What are the tax implications of cryptocurrency?

The Internal Revenue Service (IRS) has yet to release official guidance on how to report cryptocurrency transactions on your taxes. In the absence of clear regulations, though, it’s important to be aware of the potential tax implications of buying, selling, or using cryptocurrency.

In general, any time you realize a capital gain or loss from an investment, you’ll need to report it on your taxes. This applies to cryptocurrency just as it does to stocks, bonds, and other forms of investment.

If you bought bitcoin (or any other cryptocurrency) and then sold it at a profit, you’ll need to pay capital gains tax on the sale. The amount of tax you owe will depend on a number of factors, including the value of the cryptocurrency when you bought it and the value when you sold it.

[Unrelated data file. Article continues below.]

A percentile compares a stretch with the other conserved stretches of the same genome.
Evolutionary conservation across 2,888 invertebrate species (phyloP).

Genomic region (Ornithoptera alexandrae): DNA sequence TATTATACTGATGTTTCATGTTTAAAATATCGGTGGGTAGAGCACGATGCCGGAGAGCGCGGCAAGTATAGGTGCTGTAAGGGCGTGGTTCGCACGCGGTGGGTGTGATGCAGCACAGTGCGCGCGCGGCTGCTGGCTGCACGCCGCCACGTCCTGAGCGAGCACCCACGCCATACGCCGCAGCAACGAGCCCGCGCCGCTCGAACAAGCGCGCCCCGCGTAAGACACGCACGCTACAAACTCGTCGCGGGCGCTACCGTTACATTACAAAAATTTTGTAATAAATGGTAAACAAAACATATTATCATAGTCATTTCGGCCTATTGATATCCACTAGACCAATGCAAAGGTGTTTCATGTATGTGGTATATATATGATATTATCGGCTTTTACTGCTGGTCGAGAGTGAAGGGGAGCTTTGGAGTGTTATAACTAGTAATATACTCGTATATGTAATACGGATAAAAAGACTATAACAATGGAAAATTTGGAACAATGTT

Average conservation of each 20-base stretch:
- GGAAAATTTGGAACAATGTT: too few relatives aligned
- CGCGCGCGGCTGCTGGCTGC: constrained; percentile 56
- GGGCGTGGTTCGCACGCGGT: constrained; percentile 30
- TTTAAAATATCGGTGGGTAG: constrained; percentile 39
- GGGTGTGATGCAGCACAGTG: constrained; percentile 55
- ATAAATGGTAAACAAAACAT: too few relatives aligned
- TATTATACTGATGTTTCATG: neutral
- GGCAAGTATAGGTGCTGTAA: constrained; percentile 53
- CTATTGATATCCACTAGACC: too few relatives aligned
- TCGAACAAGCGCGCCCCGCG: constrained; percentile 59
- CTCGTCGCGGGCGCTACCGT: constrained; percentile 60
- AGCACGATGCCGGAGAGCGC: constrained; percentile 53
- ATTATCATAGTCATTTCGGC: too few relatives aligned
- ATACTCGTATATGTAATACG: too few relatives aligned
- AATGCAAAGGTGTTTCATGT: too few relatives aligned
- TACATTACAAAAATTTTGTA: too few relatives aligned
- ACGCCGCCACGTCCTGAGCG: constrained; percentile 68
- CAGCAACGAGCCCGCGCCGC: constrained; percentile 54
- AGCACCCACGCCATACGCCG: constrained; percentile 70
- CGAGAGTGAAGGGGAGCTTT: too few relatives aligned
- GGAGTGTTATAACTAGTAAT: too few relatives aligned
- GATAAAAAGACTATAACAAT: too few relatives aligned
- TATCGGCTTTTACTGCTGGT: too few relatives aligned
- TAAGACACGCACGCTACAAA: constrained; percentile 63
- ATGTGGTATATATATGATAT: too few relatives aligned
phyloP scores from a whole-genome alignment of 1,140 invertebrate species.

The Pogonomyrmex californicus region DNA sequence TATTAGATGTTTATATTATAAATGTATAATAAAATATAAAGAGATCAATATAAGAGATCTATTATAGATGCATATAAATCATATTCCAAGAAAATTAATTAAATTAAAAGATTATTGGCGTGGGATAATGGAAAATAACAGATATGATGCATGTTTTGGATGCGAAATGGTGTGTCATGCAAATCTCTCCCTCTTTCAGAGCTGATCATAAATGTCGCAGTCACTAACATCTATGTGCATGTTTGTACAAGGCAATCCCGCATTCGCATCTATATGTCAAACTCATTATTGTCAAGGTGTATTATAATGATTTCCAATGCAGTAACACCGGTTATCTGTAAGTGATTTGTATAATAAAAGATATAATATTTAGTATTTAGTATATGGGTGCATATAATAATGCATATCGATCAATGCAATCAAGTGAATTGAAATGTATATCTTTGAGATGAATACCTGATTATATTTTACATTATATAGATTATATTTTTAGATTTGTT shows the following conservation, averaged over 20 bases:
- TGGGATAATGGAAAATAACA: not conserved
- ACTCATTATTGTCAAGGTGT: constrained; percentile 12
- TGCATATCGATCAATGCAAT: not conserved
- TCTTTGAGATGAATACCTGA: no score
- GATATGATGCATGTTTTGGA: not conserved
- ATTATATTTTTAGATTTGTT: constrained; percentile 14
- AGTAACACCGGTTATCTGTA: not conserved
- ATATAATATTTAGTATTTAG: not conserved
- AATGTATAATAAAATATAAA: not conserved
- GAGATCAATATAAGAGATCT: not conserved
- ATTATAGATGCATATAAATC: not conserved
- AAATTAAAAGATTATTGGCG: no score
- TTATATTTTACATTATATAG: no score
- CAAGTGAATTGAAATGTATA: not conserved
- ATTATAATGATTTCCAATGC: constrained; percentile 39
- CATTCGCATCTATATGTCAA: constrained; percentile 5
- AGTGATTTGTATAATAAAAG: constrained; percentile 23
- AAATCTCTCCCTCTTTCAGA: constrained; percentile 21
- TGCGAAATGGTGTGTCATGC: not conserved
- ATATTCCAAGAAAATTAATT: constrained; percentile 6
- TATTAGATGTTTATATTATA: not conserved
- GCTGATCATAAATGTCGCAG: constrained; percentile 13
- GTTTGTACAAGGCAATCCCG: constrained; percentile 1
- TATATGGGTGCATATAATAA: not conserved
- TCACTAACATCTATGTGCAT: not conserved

If you sold cryptocurrency for a loss, you may be able to deduct the loss on your taxes. This can offset other capital gains you have realized during the year, or even reduce your overall tax liability.

Keep in mind that these are general guidelines only. For specific advice about how to handle cryptocurrency transactions on your taxes, talk to a tax professional.

Do you have to claim cryptocurrency on your taxes?

The answer to this question is, unfortunately, it depends. The IRS has not yet issued clear guidance on how to handle cryptocurrency for tax purposes, so there is no definitive answer. However, there are some general principles that you can follow.

If you have acquired cryptocurrency through mining or staking, then you will likely need to report this as income on your taxes. If you have bought cryptocurrency with fiat currency (i.e. dollars), then you will likely need to report this as a capital gain or loss when you dispose of the currency.

There are other potential tax implications of owning cryptocurrency, such as if you use it to purchase goods or services, or if you hold it in a digital wallet. However, these implications are less clear and you should speak with a tax professional if you have any questions.